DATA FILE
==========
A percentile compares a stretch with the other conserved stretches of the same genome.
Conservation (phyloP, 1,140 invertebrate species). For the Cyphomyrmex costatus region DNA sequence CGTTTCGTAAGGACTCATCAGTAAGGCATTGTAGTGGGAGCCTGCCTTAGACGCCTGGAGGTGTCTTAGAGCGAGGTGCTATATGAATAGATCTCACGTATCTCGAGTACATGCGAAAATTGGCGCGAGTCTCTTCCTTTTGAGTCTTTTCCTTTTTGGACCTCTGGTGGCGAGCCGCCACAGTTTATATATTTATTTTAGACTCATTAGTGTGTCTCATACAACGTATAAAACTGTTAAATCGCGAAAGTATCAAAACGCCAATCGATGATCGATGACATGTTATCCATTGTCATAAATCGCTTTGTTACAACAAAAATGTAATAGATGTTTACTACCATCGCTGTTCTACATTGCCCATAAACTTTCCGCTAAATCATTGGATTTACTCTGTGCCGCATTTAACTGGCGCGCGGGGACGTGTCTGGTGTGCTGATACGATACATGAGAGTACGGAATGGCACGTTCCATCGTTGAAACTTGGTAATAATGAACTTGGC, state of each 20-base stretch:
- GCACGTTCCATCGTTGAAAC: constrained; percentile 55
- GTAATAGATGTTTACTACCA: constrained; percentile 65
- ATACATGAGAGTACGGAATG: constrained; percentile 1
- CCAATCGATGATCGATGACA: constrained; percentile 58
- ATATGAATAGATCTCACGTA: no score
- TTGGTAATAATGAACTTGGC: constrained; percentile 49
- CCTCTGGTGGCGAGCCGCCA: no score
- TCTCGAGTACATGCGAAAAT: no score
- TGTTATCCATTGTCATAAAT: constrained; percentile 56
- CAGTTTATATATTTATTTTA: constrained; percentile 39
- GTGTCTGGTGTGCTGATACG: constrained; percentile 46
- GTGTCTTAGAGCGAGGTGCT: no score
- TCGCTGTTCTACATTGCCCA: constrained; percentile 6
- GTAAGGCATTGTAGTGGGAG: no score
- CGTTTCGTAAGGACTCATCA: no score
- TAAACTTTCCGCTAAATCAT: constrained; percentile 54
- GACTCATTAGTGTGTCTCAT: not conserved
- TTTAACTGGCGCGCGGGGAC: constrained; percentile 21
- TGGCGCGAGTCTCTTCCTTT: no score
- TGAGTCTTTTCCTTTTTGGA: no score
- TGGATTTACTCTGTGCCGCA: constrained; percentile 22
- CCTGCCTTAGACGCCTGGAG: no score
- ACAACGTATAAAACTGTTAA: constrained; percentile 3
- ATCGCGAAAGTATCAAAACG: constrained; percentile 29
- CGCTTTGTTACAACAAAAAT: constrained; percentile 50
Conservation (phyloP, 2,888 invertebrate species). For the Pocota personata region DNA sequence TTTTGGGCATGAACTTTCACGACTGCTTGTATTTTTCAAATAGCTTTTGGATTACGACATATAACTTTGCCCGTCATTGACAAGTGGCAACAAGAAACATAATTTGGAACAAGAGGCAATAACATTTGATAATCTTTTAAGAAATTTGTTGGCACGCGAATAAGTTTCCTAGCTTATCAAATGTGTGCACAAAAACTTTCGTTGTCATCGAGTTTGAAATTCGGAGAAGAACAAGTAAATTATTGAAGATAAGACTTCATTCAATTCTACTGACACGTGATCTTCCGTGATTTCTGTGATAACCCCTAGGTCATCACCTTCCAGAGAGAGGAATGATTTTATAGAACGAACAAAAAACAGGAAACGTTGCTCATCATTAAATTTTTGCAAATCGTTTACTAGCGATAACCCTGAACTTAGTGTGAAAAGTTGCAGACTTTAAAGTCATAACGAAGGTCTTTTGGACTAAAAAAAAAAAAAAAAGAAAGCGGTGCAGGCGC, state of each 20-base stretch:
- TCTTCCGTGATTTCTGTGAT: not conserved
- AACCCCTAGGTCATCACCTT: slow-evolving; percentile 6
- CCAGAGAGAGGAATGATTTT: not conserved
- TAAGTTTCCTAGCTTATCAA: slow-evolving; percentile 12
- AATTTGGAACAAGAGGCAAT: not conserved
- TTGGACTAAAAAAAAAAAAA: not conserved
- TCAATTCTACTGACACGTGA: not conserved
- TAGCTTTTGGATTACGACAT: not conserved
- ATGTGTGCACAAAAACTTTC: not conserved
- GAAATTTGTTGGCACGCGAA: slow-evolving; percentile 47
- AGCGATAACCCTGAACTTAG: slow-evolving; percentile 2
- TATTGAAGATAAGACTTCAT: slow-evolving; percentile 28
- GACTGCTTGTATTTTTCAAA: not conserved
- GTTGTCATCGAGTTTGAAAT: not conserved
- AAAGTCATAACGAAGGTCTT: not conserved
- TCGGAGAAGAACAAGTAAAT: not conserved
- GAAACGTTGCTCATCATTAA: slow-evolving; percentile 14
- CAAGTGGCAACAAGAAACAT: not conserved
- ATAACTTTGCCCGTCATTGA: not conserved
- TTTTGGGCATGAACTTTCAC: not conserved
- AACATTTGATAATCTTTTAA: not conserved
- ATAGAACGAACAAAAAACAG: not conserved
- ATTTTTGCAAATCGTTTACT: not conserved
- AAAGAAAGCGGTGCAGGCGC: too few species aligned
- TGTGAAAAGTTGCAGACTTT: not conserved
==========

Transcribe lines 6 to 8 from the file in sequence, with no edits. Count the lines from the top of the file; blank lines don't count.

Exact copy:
- CCAATCGATGATCGATGACA: constrained; percentile 58
- ATATGAATAGATCTCACGTA: no score
- TTGGTAATAATGAACTTGGC: constrained; percentile 49